Court Weighs Heavy on Health Costs
WASHINGTON — Death, taxes and now health insurance? Having a medical plan or else paying a fine is about to become another certainty of American life, unless the Supreme Court says no.
People are split over the wisdom of President Barack Obama’s health care overhaul, but they are nearly united against its requirement that everybody have insurance. The mandate is intensely unpopular even though more than 8 in 10 people in the United States already are covered by workplace plans or government programs such as Medicare. When the insurance obligation kicks in, not even two years from now, most people won’t need to worry or buy anything new.
Nonetheless, Americans don’t like being told how to spend their money, not even if it would help solve the problem of the nation’s more than 50 million uninsured.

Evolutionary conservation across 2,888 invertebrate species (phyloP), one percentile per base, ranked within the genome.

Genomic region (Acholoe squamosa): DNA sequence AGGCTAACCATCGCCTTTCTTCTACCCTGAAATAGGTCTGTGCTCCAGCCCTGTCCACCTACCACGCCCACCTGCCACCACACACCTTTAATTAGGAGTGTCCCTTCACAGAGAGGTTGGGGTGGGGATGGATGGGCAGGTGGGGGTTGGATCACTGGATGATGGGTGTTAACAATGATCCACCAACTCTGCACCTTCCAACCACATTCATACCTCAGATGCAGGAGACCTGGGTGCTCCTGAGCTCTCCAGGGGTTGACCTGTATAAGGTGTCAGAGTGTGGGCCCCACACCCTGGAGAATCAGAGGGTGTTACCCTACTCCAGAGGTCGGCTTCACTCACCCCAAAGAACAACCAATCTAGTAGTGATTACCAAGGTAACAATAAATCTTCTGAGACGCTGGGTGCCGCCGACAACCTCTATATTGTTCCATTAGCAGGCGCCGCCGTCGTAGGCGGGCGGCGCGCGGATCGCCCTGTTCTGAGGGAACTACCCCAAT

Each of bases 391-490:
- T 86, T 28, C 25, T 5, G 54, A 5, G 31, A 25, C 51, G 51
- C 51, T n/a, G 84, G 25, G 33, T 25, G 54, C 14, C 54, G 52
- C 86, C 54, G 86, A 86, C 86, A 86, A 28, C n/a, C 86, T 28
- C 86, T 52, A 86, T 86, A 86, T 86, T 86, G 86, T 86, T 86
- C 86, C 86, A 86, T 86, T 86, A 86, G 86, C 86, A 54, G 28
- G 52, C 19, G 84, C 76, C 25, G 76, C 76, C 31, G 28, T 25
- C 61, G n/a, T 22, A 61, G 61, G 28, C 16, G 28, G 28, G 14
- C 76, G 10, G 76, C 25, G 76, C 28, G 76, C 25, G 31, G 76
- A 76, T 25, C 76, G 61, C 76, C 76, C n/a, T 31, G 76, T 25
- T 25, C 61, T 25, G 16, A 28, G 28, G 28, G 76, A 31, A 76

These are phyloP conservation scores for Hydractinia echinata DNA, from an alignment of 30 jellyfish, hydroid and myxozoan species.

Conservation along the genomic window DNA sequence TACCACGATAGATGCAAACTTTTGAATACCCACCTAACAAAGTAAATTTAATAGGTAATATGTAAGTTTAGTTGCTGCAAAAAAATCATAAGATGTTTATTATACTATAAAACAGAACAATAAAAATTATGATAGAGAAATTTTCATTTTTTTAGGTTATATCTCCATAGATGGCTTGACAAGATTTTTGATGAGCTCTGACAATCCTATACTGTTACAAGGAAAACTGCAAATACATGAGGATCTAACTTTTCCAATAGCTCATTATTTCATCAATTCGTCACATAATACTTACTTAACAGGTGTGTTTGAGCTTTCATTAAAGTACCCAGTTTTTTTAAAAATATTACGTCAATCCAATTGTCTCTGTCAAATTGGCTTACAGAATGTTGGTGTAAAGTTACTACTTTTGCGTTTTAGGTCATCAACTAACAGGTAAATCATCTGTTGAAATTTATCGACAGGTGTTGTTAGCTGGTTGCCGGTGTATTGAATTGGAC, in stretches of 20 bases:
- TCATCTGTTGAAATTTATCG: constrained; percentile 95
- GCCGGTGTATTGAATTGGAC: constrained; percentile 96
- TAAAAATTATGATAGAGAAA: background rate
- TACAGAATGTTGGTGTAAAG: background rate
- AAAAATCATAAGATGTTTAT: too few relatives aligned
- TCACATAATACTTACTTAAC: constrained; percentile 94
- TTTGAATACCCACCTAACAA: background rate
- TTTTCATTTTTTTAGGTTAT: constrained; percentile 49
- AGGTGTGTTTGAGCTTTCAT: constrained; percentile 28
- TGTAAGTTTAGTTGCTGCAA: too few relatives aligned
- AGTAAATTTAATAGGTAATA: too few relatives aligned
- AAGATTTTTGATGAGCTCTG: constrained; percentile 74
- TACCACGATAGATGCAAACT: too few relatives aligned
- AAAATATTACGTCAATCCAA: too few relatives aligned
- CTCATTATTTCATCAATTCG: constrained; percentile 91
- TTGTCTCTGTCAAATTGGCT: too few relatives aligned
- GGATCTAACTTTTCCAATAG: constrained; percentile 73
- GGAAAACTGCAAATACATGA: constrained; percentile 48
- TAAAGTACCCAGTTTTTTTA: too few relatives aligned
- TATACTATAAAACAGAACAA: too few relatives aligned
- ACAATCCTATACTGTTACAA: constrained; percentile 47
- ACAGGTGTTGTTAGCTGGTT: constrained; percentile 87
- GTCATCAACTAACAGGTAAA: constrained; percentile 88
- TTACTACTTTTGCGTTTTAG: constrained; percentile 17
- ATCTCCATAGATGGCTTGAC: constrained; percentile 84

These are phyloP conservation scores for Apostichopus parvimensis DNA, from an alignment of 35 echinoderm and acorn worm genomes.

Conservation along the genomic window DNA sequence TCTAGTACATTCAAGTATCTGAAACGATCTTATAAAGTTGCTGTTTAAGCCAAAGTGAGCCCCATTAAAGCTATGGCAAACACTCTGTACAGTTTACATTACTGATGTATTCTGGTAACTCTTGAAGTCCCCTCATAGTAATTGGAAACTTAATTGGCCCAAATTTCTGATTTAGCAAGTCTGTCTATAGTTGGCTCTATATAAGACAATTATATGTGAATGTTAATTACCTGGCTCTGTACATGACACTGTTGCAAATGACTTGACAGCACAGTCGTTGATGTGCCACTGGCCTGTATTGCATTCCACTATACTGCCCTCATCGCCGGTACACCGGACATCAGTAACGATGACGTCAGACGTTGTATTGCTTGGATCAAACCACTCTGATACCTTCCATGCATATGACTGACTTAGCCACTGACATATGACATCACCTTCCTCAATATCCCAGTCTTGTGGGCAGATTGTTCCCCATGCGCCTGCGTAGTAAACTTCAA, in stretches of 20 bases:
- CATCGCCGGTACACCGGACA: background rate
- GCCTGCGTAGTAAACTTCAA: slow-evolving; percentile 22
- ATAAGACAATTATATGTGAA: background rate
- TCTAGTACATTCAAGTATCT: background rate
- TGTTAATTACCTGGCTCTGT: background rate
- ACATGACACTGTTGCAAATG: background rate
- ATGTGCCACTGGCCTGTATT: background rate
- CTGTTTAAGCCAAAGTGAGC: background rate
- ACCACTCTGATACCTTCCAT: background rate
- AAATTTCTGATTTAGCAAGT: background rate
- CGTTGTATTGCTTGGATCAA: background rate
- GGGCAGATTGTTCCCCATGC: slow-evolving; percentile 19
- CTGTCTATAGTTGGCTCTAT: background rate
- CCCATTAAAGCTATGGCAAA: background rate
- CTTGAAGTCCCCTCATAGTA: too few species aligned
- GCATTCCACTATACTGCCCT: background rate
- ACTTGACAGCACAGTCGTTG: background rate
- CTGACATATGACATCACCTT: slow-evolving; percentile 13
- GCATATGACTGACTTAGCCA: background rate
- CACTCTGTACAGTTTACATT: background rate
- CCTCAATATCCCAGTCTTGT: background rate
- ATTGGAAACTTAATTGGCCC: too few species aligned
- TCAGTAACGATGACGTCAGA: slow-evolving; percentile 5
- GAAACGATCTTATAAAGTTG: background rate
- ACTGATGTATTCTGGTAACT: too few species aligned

Can the government really tell us what to buy?
Federal judges have come down on both sides of the question, leaving it to the Supreme Court to sort out. The justices are allotting an unusually long period, six hours over three days, in sessions that started Monday, to hear arguments challenging the law’s constitutionality.
Their ruling, expected in June, is shaping up as a historic moment in the century-long quest by reformers to provide affordable health care for all.
Many critics and supporters alike see the insurance requirement as the linchpin of Obama’s health care law: Take away the mandate and the wheels fall off.
Politically it was a wobbly construction from the start. It seems half of Washington has flip-flopped over mandating insurance.
One critic dismissed the idea this way: “If things were that easy, I could mandate everybody to buy a house and that would solve the problem of homelessness.” That was Obama as a presidential candidate, who was against health insurance mandates before he was for them.
Once elected, Obama decided a mandate could work as part of a plan that helps keep premiums down and assists those who can’t afford them.
To hear Republicans rail against this attack on personal freedom, you’d never know the idea came from them.
Its model was a Massachusetts law signed